If you have any questions or concerns, or if this is not an accurate recital of our understanding, please contact me at once. I look forward to working with you, and eventually bringing this to a successful resolution.
(Appellant's Add. 17.) 3 Eng received this letter and discussed it with his partner,
Matthew Woods, but took no action on it. On December 1, Acho also sent a letter to Richina, confirming that CMDA had referred Richina's case to Eng & Woods and reiterating the alleged one-third fee agreement Acho argues he made with Eng & Woods. ( See id. at 18.) Acho made clear that this one-third fee agreement would not affect the overall amount of Richina's recovery.
Eng & Woods pursued the wrongful death claim in Missouri state court, with Woods acting as lead counsel for Richina and MitRahina.4 Acho received occasional oral updates on the status of the case from Eng and relayed this information to Fazio and Richina. Acho also offered to fly in to help with depositions, but Eng told Acho that he had already done enough as a conduit to receive his fee. The case settled in December 2007 for a total of $1,875,000, with $562,500 going to each Richina and MitRahina.5 From those amounts, the court directed Richina and MitRahina each to pay $187,500 in attorney's fees to Eng & Woods, for a total fee award of $375,000. At the time the settlement distributions were made, Richina asked Eng if Acho would be receiving a portion of the fee, and Eng replied that Acho would get one-third of the fee paid to Eng & Woods.
In January 2008, after hearing that the case had settled, Acho contacted Eng about payment of his portion of the attorney's fee award, first via telephone and then in a letter dated January 22, 2008. Acho argues that Eng acknowledged in this telephone call that there had been a fee arrangement, though Eng was not sure of the exact amount. The same day that Eng received Acho's January 22 letter, Woods sent Acho a check in the amount of $18,562.50 " in consideration for the contact information for purposes of obtaining Mr. Richina's case." This amount represented 10% of the fee from Richina, or 5% of Eng & Woods's entire fee from the case. Following his receipt of this check, Acho called Eng and the two had a heated argument about the amount of their fee arrangement. During this conversation, Eng told Acho that he would stop payment on the check unless Acho agreed to accept it. Acho agreed to accept the check but told Eng that he expected another check for the difference owed him under the alleged agreement. Eng stopped payment on the check.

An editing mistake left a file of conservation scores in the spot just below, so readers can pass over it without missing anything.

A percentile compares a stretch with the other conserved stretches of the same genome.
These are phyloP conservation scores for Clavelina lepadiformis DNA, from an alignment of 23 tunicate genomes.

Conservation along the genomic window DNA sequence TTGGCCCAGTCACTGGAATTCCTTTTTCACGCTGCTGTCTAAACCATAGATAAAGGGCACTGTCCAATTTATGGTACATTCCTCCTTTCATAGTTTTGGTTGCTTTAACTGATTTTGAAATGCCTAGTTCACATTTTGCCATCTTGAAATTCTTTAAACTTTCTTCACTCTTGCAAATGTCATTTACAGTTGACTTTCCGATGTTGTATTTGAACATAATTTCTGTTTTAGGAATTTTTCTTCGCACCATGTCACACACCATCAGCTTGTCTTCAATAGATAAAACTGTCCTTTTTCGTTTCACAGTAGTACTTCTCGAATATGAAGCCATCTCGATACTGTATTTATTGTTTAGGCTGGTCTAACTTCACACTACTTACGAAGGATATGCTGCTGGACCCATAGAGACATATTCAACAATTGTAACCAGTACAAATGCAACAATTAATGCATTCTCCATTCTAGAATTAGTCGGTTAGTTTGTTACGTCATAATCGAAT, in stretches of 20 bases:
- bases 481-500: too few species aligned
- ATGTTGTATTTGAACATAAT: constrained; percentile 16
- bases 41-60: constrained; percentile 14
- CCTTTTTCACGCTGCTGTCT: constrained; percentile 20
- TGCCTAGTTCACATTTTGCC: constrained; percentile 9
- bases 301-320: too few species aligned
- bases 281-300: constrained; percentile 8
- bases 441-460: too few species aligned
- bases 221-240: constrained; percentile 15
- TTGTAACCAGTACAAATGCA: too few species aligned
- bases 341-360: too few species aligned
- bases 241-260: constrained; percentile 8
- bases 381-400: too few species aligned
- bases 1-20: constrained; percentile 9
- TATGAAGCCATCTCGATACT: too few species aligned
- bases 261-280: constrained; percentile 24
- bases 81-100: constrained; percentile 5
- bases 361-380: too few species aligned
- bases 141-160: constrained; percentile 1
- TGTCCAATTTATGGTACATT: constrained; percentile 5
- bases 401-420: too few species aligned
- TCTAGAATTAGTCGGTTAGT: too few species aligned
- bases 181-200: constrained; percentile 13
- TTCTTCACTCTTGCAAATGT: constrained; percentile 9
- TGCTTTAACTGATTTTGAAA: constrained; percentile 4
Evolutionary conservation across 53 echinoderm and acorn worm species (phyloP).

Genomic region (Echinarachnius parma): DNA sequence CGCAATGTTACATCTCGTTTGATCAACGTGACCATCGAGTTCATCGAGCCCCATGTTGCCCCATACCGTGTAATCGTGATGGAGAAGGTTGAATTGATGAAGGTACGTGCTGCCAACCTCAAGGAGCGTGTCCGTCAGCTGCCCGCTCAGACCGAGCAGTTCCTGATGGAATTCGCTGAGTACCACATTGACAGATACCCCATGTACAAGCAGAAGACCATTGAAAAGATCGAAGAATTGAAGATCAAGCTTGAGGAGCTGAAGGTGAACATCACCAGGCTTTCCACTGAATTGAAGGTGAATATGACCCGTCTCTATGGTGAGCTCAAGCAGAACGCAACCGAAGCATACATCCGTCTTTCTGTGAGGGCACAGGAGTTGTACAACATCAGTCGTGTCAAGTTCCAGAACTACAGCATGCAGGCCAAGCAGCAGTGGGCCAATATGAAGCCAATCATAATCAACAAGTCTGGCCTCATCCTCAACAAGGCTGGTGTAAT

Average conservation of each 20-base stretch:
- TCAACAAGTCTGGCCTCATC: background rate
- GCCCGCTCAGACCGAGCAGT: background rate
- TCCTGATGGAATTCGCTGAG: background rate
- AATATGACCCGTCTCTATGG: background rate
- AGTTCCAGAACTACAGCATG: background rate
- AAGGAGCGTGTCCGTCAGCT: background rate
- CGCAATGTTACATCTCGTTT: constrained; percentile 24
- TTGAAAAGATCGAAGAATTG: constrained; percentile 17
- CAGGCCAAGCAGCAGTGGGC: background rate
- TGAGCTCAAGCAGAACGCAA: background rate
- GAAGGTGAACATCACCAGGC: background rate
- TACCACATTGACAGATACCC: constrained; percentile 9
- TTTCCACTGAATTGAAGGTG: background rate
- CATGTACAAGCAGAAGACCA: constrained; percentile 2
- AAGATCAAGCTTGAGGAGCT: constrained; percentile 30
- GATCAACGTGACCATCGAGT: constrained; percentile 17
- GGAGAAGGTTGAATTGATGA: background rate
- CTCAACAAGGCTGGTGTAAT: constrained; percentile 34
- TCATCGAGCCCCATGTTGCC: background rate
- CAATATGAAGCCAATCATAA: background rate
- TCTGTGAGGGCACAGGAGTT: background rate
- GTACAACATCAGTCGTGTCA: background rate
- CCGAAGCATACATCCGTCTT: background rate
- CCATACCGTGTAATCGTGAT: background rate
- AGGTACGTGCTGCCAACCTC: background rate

Eng & Woods filed a declaratory judgment action against CMDA in federal court in May 2008, seeking a declaration that CMDA had no right to any portion of the attorney's fees recovered by Eng & Woods from Richina and MitRahina. CMDA counter-claimed for breach of contract, fraud and misrepresentation, unjust enrichment, and bad faith breach of duty. The parties filed cross-motions for summary judgment. The district court granted summary judgment for Eng & Woods, holding that, even if an agreement existed between Eng and Acho, the agreement was unenforceable under Missouri law because it did not comply with the Missouri Rules of Professional Conduct. The court also held that CMDA's counterclaims failed as a matter of law due to the unenforceability
of the alleged fee agreement under Missouri law.
CMDA appeals the district court's grant of summary judgment in favor of Eng & Woods. First, CMDA argues that a fee-splitting agreement existed between Acho and Eng and that this agreement complied with both the letter and the purpose of the Missouri Rules of Professional Conduct. Second, CMDA argues that, even if we find the fee-splitting agreement unenforceable, it should be allowed to pursue its claims of fraud, misrepresentation, and unjust enrichment.
" We review a district court's grant of summary judgment de novo, giving the nonmoving party the most favorable reading of the record as well as the benefit of [all] reasonable inferences that arise from the record." Gentry v. Georgia-Pacific Corp., 250 F.3d 646, 649 (8th Cir.2001). " Summary judgment is appropriate only when there is no genuine issue of material fact and the moving party is entitled to judgment as a matter of law." Viking Supply v. Nat'l Cart...